A RARE MEISSEN BUST OF THE HOLY ROMAN EMPEROR MATHIAS CIRCA 1745-46
modeled by Johann Joachim Kändler and Peter Reinicke, in the white, wearing a laurel wreath, a ruff and the Order of the Golden Fleece, over a cuirass with lion-head masks at the shoulders, supported on a canted pedestal base reserving a molded scrollwork cartouche over the incised title MATHIAS, traces of crossed-swords mark in blue.
Height: 12⅞ in.
Collection of the Counts of Waldstein, Schloss Dux, Bohemia
Nationalized circa 1945, thereafter in Schloss Hirschberg, Bohemia
Rudolf Just Collection, Prague, acquired at Galerie Horejs, Prague in May 1949
Sotheby's Olympia, December 11, 2001, lot 145
Pazaurek, 1905, p. 35
Just, April 1958, pl. V, fig. 14
Cassidy-Geiger, 2007, bust 11, ex. 2
Cassidy-Geiger, 2008, no. 36, p. 240, illus.
This important bust belongs to a series of seventeen depicting the Habsburg rulers of the Holy Roman Empire. The series was commissioned by Maria Joseph (1699-1757), Queen of Poland and Electress of Saxony, consort to Augustus III and daughter of Holy Roman Emperor Joseph I. The series portrays twelve Habsburg Emperors and five Kings beginning with Rudolf I (d. 1291) and ending with Charles VI (d. 1740), the last of the male line. An eighteenth bust related to the series depicting Charles VII is also recorded. The most comprehensive discussion on the series is the essay by Johanna Lessmann, in Maureen Cassidy-Geiger (ed.), Fragile Diplomacy, Meissen Porcelain for European Courts, ca. 1710-63, New Haven, 2007, pp. 119-134. Lessmann writes that the possible impetus for Maria Josepha, a Habsburg herself, to commission this series came from Vienna. The factory inspector Friedrich Gottlieb Aurenmüller recorded that in March 1744 the archduchess Maria Anna of Austria, (the sister of Maria Theresa), and her husband Karl Alexander of Lorraine, visited the Meissen factory. The series of busts is then mentioned for the first time in the Meissen work reports the following month, Cassidy-Geiger, 2007, p. 119.
The series was produced at crucial point when dynastic and political ties between Saxony and the Austrian Habsburgs were of the upmost importance. In August of the same year the Prussian Army invaded Bohemia and prompted the Second Silesian War in which Austria and Saxony were allied against Frederick II of Prussia. The bust of Matthias is first recorded Peter Reinicke's work report for January 1745: '(6) 1 Brustbild Kaysers Matthaie I. In Thon zu bohsiren angefangen', [(6) Started to model in clay 1 bust of Emperor Mathias], Maureen Cassidy-Geiger, The Arnhold Collection of Meissen Porcelain, 1710-50, New York, 2008, p. 24. The following year the bust is referred to in Kändler's report for January 1746 '6. Den Käyser Matthiam Eben falls Corrigiret und selbigen die gehörige Visage und Was sonsten dem Brust Bild an Richtigkeit gemangelt hinein poußiret', [6. The Emperor Mathias and modeled the proper facial features and whatever else had been incorrect in the bust], Cassidy-Geiger, 2008, p. 241.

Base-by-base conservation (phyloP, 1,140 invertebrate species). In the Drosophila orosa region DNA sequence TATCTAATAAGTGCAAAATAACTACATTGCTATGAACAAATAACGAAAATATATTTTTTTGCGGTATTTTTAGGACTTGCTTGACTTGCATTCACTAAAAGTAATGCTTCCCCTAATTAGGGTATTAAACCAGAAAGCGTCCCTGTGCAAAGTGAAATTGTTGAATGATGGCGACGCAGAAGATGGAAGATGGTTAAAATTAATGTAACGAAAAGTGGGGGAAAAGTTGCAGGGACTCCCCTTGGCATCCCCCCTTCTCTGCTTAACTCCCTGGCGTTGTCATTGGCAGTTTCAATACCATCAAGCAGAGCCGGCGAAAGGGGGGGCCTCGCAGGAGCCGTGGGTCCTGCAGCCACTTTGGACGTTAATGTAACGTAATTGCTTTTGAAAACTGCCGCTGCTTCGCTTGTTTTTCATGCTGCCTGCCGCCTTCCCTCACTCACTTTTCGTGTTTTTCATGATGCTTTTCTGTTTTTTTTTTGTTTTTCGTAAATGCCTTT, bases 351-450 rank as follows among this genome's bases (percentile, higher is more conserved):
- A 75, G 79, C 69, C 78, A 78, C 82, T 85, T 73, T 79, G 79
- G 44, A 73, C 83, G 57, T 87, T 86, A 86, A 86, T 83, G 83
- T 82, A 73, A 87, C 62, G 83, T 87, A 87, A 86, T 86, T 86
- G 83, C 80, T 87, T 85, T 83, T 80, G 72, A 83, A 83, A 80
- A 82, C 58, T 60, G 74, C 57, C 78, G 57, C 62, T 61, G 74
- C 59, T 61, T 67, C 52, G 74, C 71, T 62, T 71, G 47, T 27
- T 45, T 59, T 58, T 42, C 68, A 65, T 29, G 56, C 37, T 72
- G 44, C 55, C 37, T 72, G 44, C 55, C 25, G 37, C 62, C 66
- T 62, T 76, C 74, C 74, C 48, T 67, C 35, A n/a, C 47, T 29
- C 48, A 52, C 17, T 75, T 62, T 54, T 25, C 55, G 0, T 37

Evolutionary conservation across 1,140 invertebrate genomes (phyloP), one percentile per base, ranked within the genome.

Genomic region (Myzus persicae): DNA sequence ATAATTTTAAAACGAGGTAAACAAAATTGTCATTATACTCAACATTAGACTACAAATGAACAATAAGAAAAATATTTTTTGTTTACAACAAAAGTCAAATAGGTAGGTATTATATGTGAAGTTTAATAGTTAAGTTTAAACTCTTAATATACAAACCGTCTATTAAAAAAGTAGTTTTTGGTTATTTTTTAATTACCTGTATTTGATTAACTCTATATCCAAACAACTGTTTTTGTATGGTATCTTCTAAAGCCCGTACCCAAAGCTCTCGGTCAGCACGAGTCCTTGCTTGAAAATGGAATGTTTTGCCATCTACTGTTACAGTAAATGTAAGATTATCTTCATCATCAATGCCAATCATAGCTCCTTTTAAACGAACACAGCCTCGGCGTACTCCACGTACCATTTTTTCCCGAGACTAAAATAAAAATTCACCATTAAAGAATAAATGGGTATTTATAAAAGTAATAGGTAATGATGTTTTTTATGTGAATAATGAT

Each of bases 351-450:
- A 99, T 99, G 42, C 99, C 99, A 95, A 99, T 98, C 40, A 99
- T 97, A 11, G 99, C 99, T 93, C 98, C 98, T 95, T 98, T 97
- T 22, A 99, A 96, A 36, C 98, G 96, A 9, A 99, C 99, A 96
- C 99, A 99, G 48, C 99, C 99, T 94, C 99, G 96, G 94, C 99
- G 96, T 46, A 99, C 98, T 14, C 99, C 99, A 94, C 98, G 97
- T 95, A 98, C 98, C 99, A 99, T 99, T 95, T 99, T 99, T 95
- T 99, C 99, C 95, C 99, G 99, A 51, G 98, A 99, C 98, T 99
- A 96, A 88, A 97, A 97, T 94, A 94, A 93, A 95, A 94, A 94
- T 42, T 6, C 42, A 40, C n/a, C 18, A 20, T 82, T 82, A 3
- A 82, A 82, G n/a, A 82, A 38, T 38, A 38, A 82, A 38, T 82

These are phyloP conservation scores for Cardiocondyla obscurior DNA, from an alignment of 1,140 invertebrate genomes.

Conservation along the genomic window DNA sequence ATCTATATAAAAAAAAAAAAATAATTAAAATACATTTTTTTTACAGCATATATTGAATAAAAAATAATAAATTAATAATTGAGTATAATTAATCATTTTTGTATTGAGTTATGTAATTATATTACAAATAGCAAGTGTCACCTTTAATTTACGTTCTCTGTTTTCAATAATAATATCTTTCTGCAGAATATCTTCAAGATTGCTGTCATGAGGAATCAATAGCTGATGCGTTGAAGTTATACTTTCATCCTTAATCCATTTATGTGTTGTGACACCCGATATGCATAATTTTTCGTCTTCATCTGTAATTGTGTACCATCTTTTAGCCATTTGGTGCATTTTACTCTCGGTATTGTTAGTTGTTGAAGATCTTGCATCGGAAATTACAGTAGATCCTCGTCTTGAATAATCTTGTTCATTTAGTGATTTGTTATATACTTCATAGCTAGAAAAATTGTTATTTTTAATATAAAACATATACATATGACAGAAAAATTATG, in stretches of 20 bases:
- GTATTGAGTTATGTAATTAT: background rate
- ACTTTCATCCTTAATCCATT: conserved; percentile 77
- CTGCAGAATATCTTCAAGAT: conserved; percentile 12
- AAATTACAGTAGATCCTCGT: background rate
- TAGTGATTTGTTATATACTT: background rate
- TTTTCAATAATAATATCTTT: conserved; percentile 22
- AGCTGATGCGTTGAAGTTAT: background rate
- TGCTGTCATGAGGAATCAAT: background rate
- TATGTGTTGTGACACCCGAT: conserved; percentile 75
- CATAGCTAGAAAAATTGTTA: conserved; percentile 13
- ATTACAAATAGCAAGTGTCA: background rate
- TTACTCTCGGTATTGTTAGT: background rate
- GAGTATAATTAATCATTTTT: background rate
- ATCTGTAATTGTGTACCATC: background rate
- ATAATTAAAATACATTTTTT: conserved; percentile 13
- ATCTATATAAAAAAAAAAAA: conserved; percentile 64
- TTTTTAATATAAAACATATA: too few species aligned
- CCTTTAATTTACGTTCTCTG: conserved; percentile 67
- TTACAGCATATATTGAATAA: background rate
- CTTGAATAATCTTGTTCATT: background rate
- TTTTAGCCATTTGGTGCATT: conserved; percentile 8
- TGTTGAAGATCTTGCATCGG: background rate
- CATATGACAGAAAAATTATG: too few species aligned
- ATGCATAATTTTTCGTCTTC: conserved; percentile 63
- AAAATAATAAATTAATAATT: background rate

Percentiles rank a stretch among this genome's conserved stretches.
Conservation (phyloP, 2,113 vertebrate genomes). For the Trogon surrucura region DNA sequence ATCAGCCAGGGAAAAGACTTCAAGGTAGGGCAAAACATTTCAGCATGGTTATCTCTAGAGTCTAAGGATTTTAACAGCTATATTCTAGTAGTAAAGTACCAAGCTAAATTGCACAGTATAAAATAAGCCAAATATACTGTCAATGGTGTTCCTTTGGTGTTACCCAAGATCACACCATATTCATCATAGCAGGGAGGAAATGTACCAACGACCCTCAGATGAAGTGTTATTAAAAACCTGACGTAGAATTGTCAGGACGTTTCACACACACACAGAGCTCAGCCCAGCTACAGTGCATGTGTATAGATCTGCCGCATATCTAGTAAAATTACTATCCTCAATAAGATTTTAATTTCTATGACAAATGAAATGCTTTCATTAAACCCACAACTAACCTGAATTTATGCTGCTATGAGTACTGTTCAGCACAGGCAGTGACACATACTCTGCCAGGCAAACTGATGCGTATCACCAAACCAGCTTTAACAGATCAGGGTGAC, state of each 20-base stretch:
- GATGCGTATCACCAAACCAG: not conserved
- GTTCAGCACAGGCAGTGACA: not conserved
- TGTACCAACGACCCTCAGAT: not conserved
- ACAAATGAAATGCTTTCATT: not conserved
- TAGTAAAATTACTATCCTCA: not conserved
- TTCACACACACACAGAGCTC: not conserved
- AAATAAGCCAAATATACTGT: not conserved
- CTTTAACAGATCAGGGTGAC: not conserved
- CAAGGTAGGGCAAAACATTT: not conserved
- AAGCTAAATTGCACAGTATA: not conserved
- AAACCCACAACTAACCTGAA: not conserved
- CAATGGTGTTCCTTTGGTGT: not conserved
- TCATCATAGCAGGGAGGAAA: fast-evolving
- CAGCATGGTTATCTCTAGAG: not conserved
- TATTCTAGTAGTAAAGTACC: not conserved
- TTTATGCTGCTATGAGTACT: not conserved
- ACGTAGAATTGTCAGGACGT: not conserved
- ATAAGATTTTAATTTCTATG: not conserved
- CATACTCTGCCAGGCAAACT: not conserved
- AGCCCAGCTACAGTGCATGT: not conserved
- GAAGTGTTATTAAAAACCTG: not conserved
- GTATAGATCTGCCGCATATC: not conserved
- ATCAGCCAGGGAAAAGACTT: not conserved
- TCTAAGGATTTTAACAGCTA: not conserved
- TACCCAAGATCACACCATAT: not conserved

Lessmann in Cassidy-Geiger, 2007, pp. 130-31, cites five busts depicting Emperor Mathias, of which three are published: one also from the Waldstein Collection, in the Uměleckoprůmyslové Museum, Prague; the present example; a third in the Museum of Applied Arts, Vienna; and two unpublished examples in the Esterházy Foundation, Burg Forchtenstein and Mosigkau Palace, Saxony-Anhalt.
Matthias (1557-1619) ascended as Holy Roman Emperor in 1612 following the death of his brother Rudolf II. He was King of Bohemia from 1611, and King of Hungary and Croatia from 1608 (as Matthias II). In December 1611 he married his first cousin Archduchess of Austria Anna Tyrol. Following Matthias's accession his policy was dominated by Melchior Klesl, Bishop of Vienna who hoped to bring about a compromise between Catholic and Protestant states within the empire in order to strengthen it, though Matthias ultimately was unsuccessful and the Bohemian Revolt of 1618 became the first hostile act of the Thirty years War. Matthias died the following year.
Twenty-two Habsburg busts were owned by the Counts of Waldstein until 1945 at Dux (Duchov) Palace in Bohemia. Augustus III had visited Duchov in 1739 and later acquired most of the paintings collection in 1741. Twenty of the busts were sold in the auction held at Galerie Horejs, Prague in 1949, of which twelve were acquired by the Uměleckoprůmyslové Museum, Prague.
The Prague collector Rudolf Just acquired six busts at the sale in 1949. Three of the six busts left his collection before the remaining part of his collection was sold at Sotheby's Olympia in 2001. The Maximilian II and Ferdinand III busts are now in the Ludwig Collection exhibited in Bamberg (illustrated in Lothar Hennig, et. al., Glanz des Barock Sammlung Ludwig in Bamberg, Bamberg, 1995, cat. nos. 164 and 162). The third bust, Emperor Charles VII, was sold anonymously at Christie's London, February 25, 1991, lot 173 and was subsequently sold at Bonhams London, July 2, 2019, lot 46. Ferdinand II and Josef I comprise the fifth and sixth, sold at Sotheby's Olympia, December 11, 2001, lots 146 and 147.